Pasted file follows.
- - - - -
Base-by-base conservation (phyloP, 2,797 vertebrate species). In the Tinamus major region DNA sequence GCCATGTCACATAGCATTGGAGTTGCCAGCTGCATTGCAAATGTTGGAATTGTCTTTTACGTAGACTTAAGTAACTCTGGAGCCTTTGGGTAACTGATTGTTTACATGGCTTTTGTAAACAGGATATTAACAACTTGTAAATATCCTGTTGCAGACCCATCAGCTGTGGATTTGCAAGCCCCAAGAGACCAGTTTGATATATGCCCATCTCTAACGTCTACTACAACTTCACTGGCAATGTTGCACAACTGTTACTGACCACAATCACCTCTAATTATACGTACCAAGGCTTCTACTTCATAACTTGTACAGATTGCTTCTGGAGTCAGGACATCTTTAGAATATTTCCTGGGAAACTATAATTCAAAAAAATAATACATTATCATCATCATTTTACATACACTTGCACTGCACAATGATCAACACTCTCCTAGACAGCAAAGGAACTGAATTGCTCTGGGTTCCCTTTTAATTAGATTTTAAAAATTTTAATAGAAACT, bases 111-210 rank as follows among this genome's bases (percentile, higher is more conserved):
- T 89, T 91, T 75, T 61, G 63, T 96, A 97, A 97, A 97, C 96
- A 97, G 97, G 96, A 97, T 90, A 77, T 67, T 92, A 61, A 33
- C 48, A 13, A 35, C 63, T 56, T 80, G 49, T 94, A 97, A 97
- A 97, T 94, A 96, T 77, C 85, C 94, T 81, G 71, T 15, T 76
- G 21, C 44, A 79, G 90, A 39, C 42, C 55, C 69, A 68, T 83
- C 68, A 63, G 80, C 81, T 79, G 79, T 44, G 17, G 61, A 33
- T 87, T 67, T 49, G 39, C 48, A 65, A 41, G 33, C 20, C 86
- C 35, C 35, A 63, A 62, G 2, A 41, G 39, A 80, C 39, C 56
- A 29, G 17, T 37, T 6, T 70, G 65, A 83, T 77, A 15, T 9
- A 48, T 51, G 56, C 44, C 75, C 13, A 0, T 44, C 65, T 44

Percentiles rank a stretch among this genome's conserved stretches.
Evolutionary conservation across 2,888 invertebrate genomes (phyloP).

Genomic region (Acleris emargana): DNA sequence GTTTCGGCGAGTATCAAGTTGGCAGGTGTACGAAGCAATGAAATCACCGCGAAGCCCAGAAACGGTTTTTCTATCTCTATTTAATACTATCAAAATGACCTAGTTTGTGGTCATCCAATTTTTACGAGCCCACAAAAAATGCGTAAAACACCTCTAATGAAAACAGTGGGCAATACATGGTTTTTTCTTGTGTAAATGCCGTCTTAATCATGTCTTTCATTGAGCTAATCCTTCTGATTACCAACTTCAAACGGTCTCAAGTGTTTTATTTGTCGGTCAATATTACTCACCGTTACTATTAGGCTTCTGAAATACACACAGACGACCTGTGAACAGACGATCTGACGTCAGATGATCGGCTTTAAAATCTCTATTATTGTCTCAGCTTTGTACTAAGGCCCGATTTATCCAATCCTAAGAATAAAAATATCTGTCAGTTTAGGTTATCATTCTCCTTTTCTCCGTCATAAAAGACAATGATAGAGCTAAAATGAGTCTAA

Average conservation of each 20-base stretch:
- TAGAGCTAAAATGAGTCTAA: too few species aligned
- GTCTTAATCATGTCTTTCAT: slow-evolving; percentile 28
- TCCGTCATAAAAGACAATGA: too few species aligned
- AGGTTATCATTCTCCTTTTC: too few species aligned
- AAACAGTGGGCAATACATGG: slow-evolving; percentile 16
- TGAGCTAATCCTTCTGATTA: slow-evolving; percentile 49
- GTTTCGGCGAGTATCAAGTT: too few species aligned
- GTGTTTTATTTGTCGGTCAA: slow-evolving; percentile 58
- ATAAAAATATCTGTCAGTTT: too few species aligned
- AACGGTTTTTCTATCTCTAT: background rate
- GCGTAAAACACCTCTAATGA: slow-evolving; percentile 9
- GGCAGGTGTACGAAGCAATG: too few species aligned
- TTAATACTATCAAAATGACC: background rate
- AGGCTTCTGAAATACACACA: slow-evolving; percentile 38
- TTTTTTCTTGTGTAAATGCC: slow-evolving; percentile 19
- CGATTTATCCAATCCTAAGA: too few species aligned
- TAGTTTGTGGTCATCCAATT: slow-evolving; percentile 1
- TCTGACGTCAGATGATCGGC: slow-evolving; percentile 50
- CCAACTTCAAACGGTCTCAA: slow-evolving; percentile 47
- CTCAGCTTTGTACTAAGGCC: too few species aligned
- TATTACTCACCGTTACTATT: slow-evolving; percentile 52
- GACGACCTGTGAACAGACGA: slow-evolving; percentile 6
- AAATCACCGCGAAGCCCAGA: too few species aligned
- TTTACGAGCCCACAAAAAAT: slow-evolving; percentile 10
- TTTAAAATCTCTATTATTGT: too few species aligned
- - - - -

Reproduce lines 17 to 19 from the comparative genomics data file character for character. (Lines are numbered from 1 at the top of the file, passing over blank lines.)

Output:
- GTCTTAATCATGTCTTTCAT: slow-evolving; percentile 28
- TCCGTCATAAAAGACAATGA: too few species aligned
- AGGTTATCATTCTCCTTTTC: too few species aligned